Since the time of the printing press, we have harbored a desire to improve the design and functionality of printing machines. Modern computer printers have made old style printing methods and handwriting virtually obsolete.
Inspired by once fictitious technological advancements portrayed in science fiction shows like Star Trek, we have seen the future and tried to make it a reality. Having already surpassed flip style communicators with computerized smart phones, the next frontier to dominate is the replicator technology that made the future appear to be an amazing place to live. Believe it or not, we may be much closer to replicator technology than we might think. An advancement of that magnitude would truly be life altering–especially if the technology can be manufactured and sold to consumers at a reasonable cost and made to be practical for everyone to use.
3D Printers In Every Home
With technology taking a dimensional turn from the second dimension into the third dimension, printer technology now operates in a 3D capacity. Much like a replicator, materials are printed into the shapes we desire. However, the trouble with many 3D printers is that they tend to be designed to work with application specific materials. For example, a 3D printer that is designed to work on plastic is not necessarily going to handle working with harder materials like glass or metal so easily. However, with the price of 3D printers coming down, the reality of there being a 3D printer in every home in the near future is certainly feasible, even if they are limited in the materials they can print 3D objects with. Now that 3D printers have been used to print pizza, such machines might make fast food itself an obsolete business model.
The Dangers Of 3D Printing Getting Us Closer To Replicator Technology
Once average people everywhere could get their hands on 3D printers, one of the first applications that people would strive to produce is gun parts. Now that the proverbial Genie is out of the bottle, it is just a matter of time before anyone with a 3D printer that produces metal parts will have the ability to print high precision fire arms in mass. As with replicator technology on Star Trek, this sort of high tech solution in our own time could easily be used for the wrong purposes. In the case of replicator technology though, the speed of producing the objects you need is greatly increased, along with their complexity both in design and material composition.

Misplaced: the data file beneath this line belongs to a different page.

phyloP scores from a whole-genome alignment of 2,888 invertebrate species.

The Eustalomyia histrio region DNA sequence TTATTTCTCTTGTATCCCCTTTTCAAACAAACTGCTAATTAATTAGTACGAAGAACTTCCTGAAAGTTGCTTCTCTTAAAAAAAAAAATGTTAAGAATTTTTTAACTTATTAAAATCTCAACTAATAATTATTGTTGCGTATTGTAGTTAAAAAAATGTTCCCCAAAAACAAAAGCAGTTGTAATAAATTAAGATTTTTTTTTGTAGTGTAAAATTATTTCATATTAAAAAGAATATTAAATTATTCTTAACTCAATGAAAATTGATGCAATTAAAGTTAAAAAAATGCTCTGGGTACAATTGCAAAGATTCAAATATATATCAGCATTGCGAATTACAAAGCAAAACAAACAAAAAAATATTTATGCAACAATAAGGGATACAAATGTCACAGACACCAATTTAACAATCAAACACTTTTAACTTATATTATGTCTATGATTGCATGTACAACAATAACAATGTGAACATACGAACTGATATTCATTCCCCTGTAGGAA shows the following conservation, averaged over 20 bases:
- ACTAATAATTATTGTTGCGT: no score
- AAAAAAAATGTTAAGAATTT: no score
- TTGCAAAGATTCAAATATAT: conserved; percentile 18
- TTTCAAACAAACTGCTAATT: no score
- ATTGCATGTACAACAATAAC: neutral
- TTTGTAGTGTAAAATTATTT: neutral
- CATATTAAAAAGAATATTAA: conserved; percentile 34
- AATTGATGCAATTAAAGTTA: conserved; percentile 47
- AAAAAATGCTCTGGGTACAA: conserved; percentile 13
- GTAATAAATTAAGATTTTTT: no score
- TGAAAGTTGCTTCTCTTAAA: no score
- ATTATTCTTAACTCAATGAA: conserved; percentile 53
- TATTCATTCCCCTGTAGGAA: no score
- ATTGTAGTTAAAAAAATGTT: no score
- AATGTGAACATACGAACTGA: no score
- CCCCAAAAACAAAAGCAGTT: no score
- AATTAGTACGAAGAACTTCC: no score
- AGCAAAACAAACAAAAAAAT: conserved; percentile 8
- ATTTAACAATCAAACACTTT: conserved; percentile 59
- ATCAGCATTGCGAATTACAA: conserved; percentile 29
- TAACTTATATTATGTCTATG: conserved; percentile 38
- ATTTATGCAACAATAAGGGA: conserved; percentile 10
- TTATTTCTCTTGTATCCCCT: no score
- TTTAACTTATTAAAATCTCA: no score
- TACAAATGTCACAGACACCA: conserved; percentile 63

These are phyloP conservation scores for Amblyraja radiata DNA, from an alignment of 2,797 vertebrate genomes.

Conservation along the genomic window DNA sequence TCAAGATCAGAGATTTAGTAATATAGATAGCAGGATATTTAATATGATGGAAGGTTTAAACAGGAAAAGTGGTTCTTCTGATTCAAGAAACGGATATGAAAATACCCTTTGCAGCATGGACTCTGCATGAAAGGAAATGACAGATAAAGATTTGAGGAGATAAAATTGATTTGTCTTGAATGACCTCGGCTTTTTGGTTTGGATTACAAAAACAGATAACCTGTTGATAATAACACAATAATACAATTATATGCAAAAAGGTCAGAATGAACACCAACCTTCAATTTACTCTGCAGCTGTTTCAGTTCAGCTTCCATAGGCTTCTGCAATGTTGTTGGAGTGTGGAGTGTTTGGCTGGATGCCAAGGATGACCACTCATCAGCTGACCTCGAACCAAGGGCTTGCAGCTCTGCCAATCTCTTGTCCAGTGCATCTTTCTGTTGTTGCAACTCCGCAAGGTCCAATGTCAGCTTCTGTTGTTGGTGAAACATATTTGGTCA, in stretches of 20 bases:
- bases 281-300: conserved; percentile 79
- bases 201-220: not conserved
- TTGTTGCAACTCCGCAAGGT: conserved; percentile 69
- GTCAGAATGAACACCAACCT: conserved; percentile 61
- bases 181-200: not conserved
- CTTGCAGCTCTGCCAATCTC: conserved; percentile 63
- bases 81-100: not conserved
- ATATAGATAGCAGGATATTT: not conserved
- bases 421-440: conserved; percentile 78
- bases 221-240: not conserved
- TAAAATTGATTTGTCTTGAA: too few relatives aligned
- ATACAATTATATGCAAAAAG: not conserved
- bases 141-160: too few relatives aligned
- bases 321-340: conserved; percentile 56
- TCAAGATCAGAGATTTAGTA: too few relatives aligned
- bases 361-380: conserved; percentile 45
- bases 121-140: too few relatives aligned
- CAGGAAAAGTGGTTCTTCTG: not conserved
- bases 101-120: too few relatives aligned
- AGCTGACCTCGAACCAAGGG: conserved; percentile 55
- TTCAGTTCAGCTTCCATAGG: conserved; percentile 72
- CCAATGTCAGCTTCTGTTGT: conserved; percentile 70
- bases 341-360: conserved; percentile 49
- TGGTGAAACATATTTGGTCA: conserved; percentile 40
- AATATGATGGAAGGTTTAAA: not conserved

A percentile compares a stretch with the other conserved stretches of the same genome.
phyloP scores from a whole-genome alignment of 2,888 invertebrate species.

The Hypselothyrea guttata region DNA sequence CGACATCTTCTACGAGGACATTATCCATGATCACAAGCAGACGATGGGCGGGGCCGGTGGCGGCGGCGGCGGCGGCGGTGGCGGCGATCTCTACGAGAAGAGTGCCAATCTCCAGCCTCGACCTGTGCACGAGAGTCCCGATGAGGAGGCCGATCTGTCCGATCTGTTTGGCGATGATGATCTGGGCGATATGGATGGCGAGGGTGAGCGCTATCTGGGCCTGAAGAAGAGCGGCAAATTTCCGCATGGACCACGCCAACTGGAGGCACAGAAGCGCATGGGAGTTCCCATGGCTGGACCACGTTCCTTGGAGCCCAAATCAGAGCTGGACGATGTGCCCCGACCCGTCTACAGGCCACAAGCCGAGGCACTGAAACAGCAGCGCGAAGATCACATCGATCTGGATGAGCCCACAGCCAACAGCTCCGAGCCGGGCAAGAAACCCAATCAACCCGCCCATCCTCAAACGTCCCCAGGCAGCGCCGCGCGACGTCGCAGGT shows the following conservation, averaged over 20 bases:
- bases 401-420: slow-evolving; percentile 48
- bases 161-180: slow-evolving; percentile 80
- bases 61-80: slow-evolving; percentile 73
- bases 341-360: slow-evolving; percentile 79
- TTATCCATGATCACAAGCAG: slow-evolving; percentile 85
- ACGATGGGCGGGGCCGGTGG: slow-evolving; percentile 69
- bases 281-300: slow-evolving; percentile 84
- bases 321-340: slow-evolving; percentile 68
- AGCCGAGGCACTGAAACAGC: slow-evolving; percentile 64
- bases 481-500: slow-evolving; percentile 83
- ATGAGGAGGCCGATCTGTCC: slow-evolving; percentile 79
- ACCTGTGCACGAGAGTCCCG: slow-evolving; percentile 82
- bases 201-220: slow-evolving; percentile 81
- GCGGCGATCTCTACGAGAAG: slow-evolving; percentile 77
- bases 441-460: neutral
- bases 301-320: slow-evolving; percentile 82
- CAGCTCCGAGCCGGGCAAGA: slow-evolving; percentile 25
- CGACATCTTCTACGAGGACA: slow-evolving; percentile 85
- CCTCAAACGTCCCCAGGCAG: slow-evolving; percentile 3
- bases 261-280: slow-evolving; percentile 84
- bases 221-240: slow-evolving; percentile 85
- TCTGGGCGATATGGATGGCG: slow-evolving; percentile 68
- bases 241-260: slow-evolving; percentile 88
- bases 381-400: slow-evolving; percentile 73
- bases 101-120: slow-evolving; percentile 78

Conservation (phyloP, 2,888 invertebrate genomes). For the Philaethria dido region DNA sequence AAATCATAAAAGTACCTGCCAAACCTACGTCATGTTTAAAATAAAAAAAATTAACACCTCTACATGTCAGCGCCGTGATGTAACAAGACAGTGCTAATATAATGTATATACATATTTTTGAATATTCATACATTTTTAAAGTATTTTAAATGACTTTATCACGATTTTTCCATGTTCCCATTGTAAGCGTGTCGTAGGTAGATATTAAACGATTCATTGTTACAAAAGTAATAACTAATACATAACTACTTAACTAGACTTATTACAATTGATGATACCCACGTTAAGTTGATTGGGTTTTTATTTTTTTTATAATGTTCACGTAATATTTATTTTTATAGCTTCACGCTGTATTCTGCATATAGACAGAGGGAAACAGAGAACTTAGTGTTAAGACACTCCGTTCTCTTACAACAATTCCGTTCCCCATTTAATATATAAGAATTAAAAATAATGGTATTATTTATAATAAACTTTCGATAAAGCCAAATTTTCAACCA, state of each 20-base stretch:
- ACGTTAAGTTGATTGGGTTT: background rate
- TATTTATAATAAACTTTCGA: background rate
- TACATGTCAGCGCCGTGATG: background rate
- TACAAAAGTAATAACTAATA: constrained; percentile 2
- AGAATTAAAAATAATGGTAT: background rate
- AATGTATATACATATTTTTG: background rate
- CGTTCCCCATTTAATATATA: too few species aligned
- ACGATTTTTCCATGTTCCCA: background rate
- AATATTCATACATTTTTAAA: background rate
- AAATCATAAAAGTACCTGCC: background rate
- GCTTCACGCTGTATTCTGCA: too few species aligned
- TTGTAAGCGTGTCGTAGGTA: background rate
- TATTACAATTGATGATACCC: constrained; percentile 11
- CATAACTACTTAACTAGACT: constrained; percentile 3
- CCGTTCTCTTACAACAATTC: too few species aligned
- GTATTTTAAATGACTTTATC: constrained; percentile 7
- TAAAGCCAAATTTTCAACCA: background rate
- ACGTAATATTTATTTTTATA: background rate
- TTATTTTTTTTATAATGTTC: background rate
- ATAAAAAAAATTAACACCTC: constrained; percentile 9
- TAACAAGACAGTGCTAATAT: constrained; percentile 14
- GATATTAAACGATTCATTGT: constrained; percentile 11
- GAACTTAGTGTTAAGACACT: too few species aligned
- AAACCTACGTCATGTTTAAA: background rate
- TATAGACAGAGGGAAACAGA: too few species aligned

The Next Step
Now that we have a grasp on how to print in 3D, the next step would seem to be to overcome the problem of producing models that require intricate uses of composite materials. Perhaps someday, this process will be as simple as a laser guiding subatomic particles to precise positions along a virtual matrix, such that the particles resolve to formulate solid massive rigid bodies. In this capacity, 3D printers would not need to worry about the type of material they are using. Rather, the material substances and properties needed are conjured straight from subatomic components. At present this may not be a very likely scenario, but maybe we will see this very advancement in our lifetime.